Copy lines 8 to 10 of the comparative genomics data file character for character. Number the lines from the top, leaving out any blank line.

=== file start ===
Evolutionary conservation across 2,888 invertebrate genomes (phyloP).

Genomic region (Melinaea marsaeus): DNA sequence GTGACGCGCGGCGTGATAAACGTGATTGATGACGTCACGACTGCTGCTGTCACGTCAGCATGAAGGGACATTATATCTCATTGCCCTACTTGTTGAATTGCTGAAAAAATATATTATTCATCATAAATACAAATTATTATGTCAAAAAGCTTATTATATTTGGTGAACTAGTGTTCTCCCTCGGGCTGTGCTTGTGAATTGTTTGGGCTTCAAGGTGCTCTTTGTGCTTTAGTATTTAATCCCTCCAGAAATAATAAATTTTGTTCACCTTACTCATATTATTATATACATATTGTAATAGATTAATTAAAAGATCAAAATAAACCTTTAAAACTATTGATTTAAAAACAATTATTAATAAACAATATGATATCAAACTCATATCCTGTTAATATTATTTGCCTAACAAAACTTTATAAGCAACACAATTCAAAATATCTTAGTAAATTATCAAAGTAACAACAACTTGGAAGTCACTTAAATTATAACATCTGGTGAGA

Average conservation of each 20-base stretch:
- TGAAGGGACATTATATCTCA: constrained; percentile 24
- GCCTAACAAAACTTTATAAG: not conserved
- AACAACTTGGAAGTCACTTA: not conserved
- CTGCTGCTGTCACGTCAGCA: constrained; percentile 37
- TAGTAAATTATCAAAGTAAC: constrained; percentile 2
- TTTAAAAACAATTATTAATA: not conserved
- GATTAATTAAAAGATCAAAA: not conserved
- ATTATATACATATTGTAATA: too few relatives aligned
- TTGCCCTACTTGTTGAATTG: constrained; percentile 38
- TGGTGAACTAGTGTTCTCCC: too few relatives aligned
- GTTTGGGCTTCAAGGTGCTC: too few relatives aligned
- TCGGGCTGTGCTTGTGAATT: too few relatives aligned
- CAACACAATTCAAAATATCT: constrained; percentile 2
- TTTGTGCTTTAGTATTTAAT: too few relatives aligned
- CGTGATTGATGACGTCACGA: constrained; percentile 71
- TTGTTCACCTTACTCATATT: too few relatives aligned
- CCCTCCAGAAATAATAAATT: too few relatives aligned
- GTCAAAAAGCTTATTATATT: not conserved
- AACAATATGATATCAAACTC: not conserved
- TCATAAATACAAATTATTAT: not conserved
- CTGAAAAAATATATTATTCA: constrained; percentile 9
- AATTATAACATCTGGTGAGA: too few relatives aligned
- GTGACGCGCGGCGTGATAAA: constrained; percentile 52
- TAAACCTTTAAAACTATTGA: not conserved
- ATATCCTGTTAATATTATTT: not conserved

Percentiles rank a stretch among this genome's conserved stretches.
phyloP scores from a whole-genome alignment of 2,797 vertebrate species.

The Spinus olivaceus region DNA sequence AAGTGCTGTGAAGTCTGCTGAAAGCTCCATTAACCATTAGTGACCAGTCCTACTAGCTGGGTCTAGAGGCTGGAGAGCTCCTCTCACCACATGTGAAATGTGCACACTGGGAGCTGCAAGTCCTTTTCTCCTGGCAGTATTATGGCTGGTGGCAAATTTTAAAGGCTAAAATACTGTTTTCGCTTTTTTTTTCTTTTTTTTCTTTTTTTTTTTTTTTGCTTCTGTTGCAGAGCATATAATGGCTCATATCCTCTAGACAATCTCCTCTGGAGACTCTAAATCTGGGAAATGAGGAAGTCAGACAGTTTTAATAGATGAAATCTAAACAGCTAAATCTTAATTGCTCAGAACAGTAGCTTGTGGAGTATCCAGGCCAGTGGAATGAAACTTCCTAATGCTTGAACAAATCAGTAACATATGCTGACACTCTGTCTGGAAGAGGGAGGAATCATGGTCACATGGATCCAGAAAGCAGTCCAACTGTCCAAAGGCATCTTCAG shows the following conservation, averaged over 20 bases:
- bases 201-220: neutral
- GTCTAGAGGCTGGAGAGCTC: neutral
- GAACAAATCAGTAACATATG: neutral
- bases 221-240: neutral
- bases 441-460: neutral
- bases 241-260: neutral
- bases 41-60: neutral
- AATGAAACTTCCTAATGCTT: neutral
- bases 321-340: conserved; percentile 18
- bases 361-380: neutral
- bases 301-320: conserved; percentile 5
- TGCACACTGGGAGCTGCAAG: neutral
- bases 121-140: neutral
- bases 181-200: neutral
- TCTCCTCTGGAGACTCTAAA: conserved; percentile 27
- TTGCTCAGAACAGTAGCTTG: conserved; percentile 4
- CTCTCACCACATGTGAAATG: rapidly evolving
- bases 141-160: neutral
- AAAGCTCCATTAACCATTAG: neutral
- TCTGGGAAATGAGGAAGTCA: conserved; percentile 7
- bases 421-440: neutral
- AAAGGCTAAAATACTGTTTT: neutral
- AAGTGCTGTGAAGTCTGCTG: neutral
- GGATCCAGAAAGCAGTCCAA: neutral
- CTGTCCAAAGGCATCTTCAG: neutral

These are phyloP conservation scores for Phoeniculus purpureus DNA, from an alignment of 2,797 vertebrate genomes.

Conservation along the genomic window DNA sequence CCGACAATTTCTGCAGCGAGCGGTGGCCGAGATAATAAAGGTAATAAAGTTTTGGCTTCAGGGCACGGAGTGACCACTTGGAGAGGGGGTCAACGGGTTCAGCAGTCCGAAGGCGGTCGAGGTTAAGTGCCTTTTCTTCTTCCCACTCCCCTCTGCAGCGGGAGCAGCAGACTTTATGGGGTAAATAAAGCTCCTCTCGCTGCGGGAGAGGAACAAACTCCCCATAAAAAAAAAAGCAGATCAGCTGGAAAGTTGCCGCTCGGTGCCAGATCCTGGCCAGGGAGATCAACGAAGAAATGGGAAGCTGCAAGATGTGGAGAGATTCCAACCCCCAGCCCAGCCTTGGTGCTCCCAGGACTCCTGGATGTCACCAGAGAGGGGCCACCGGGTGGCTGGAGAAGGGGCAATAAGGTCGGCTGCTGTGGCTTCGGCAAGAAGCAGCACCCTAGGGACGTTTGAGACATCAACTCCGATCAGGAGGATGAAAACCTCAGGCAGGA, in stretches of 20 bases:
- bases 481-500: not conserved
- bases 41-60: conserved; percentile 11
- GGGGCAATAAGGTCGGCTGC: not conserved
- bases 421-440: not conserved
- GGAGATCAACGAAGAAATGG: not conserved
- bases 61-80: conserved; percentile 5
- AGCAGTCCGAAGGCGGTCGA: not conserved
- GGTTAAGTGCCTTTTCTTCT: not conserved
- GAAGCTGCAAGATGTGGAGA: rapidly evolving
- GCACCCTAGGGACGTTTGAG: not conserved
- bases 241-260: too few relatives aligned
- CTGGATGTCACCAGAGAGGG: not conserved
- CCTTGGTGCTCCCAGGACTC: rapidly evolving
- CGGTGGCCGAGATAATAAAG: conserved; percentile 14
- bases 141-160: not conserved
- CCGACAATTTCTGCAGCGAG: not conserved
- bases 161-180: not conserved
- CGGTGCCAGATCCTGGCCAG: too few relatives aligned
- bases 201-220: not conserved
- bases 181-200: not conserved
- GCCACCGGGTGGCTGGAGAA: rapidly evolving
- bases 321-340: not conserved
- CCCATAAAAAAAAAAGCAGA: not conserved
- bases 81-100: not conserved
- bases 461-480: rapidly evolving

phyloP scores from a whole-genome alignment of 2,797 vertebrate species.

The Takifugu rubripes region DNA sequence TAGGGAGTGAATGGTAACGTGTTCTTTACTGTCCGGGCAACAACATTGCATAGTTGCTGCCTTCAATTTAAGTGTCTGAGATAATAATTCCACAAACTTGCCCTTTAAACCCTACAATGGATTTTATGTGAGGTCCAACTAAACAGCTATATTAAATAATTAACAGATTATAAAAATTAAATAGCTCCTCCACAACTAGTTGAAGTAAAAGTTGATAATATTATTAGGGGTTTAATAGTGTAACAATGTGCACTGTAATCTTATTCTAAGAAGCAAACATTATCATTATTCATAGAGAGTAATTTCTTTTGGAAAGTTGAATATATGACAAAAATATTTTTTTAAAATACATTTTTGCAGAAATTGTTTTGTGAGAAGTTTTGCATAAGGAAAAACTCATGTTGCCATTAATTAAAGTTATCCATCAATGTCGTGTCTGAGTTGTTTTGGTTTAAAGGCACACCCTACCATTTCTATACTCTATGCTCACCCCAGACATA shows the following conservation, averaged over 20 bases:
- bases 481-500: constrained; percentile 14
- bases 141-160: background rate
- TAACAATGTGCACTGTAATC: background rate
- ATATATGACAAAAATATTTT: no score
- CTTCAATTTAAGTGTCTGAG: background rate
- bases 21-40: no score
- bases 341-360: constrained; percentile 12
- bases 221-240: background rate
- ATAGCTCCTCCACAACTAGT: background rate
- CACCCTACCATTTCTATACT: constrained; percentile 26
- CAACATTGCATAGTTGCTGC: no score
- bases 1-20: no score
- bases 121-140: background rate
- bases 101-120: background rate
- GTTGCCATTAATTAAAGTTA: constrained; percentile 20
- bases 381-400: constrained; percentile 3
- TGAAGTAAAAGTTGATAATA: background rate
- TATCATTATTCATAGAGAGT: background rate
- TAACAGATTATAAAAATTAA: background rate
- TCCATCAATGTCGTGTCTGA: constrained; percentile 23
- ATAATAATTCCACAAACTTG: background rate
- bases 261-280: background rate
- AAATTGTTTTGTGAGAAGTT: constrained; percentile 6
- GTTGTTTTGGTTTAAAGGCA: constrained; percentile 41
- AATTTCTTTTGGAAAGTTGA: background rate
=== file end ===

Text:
- TAGTAAATTATCAAAGTAAC: constrained; percentile 2
- TTTAAAAACAATTATTAATA: not conserved
- GATTAATTAAAAGATCAAAA: not conserved